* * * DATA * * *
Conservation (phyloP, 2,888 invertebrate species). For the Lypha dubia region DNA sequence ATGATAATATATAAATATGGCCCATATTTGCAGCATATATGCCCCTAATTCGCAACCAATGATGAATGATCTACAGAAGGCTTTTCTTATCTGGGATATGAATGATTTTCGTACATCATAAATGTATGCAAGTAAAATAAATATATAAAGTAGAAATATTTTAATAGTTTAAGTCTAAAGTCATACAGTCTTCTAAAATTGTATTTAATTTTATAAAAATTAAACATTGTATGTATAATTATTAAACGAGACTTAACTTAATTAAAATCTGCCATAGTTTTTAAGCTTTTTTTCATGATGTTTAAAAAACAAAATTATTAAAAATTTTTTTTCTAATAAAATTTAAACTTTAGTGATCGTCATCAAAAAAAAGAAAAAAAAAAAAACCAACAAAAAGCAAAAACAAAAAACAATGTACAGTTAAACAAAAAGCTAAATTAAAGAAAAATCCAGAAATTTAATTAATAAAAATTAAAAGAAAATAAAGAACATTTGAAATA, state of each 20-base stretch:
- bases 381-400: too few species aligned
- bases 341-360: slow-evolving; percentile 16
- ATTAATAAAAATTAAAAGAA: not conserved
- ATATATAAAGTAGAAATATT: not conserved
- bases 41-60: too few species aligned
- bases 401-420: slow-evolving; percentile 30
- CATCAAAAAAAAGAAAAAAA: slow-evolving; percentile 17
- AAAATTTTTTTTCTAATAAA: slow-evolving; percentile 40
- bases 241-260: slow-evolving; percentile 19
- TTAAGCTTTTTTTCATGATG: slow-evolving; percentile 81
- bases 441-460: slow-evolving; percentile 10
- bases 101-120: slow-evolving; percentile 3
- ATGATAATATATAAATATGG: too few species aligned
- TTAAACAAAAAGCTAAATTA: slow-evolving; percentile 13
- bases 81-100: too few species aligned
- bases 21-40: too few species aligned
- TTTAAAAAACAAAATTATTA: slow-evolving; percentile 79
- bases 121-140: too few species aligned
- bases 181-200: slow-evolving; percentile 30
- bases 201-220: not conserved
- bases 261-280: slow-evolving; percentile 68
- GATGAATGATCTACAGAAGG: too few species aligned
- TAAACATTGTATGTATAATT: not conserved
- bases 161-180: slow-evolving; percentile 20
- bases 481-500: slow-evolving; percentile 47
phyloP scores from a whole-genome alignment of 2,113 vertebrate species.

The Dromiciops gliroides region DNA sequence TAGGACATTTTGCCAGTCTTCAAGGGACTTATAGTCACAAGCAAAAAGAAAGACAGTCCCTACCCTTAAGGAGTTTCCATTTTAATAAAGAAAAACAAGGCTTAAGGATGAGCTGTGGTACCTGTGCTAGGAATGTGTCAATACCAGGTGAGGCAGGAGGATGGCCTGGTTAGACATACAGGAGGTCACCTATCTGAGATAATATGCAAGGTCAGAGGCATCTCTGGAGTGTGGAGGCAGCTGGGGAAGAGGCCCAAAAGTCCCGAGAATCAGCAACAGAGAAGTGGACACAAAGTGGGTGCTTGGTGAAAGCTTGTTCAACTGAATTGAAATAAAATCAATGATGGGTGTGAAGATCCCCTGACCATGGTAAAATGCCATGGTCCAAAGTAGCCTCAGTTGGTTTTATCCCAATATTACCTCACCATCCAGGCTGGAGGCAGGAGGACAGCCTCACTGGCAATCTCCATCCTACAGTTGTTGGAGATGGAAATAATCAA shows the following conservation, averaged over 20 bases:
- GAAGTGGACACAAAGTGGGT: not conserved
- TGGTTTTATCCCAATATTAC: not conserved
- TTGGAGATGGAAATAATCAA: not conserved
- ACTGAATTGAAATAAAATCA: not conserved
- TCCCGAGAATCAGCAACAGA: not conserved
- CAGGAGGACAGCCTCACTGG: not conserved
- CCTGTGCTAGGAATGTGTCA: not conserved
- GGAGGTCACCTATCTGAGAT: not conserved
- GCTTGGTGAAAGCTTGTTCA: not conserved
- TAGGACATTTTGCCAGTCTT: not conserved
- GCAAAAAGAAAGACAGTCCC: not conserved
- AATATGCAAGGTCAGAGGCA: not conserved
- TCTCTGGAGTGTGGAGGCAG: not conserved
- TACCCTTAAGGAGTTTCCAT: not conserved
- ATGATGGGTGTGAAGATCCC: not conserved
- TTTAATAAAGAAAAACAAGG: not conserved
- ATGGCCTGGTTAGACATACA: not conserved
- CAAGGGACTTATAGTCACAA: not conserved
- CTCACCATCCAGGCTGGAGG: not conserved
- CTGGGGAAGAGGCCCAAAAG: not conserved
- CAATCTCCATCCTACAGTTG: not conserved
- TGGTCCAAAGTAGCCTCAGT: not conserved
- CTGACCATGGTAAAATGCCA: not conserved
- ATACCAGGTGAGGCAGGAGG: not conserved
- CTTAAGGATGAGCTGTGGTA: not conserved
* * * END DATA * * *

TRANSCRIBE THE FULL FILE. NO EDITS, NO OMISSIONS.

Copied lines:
Conservation (phyloP, 2,888 invertebrate species). For the Lypha dubia region DNA sequence ATGATAATATATAAATATGGCCCATATTTGCAGCATATATGCCCCTAATTCGCAACCAATGATGAATGATCTACAGAAGGCTTTTCTTATCTGGGATATGAATGATTTTCGTACATCATAAATGTATGCAAGTAAAATAAATATATAAAGTAGAAATATTTTAATAGTTTAAGTCTAAAGTCATACAGTCTTCTAAAATTGTATTTAATTTTATAAAAATTAAACATTGTATGTATAATTATTAAACGAGACTTAACTTAATTAAAATCTGCCATAGTTTTTAAGCTTTTTTTCATGATGTTTAAAAAACAAAATTATTAAAAATTTTTTTTCTAATAAAATTTAAACTTTAGTGATCGTCATCAAAAAAAAGAAAAAAAAAAAAACCAACAAAAAGCAAAAACAAAAAACAATGTACAGTTAAACAAAAAGCTAAATTAAAGAAAAATCCAGAAATTTAATTAATAAAAATTAAAAGAAAATAAAGAACATTTGAAATA, state of each 20-base stretch:
- bases 381-400: too few species aligned
- bases 341-360: slow-evolving; percentile 16
- ATTAATAAAAATTAAAAGAA: not conserved
- ATATATAAAGTAGAAATATT: not conserved
- bases 41-60: too few species aligned
- bases 401-420: slow-evolving; percentile 30
- CATCAAAAAAAAGAAAAAAA: slow-evolving; percentile 17
- AAAATTTTTTTTCTAATAAA: slow-evolving; percentile 40
- bases 241-260: slow-evolving; percentile 19
- TTAAGCTTTTTTTCATGATG: slow-evolving; percentile 81
- bases 441-460: slow-evolving; percentile 10
- bases 101-120: slow-evolving; percentile 3
- ATGATAATATATAAATATGG: too few species aligned
- TTAAACAAAAAGCTAAATTA: slow-evolving; percentile 13
- bases 81-100: too few species aligned
- bases 21-40: too few species aligned
- TTTAAAAAACAAAATTATTA: slow-evolving; percentile 79
- bases 121-140: too few species aligned
- bases 181-200: slow-evolving; percentile 30
- bases 201-220: not conserved
- bases 261-280: slow-evolving; percentile 68
- GATGAATGATCTACAGAAGG: too few species aligned
- TAAACATTGTATGTATAATT: not conserved
- bases 161-180: slow-evolving; percentile 20
- bases 481-500: slow-evolving; percentile 47
phyloP scores from a whole-genome alignment of 2,113 vertebrate species.

The Dromiciops gliroides region DNA sequence TAGGACATTTTGCCAGTCTTCAAGGGACTTATAGTCACAAGCAAAAAGAAAGACAGTCCCTACCCTTAAGGAGTTTCCATTTTAATAAAGAAAAACAAGGCTTAAGGATGAGCTGTGGTACCTGTGCTAGGAATGTGTCAATACCAGGTGAGGCAGGAGGATGGCCTGGTTAGACATACAGGAGGTCACCTATCTGAGATAATATGCAAGGTCAGAGGCATCTCTGGAGTGTGGAGGCAGCTGGGGAAGAGGCCCAAAAGTCCCGAGAATCAGCAACAGAGAAGTGGACACAAAGTGGGTGCTTGGTGAAAGCTTGTTCAACTGAATTGAAATAAAATCAATGATGGGTGTGAAGATCCCCTGACCATGGTAAAATGCCATGGTCCAAAGTAGCCTCAGTTGGTTTTATCCCAATATTACCTCACCATCCAGGCTGGAGGCAGGAGGACAGCCTCACTGGCAATCTCCATCCTACAGTTGTTGGAGATGGAAATAATCAA shows the following conservation, averaged over 20 bases:
- GAAGTGGACACAAAGTGGGT: not conserved
- TGGTTTTATCCCAATATTAC: not conserved
- TTGGAGATGGAAATAATCAA: not conserved
- ACTGAATTGAAATAAAATCA: not conserved
- TCCCGAGAATCAGCAACAGA: not conserved
- CAGGAGGACAGCCTCACTGG: not conserved
- CCTGTGCTAGGAATGTGTCA: not conserved
- GGAGGTCACCTATCTGAGAT: not conserved
- GCTTGGTGAAAGCTTGTTCA: not conserved
- TAGGACATTTTGCCAGTCTT: not conserved
- GCAAAAAGAAAGACAGTCCC: not conserved
- AATATGCAAGGTCAGAGGCA: not conserved
- TCTCTGGAGTGTGGAGGCAG: not conserved
- TACCCTTAAGGAGTTTCCAT: not conserved
- ATGATGGGTGTGAAGATCCC: not conserved
- TTTAATAAAGAAAAACAAGG: not conserved
- ATGGCCTGGTTAGACATACA: not conserved
- CAAGGGACTTATAGTCACAA: not conserved
- CTCACCATCCAGGCTGGAGG: not conserved
- CTGGGGAAGAGGCCCAAAAG: not conserved
- CAATCTCCATCCTACAGTTG: not conserved
- TGGTCCAAAGTAGCCTCAGT: not conserved
- CTGACCATGGTAAAATGCCA: not conserved
- ATACCAGGTGAGGCAGGAGG: not conserved
- CTTAAGGATGAGCTGTGGTA: not conserved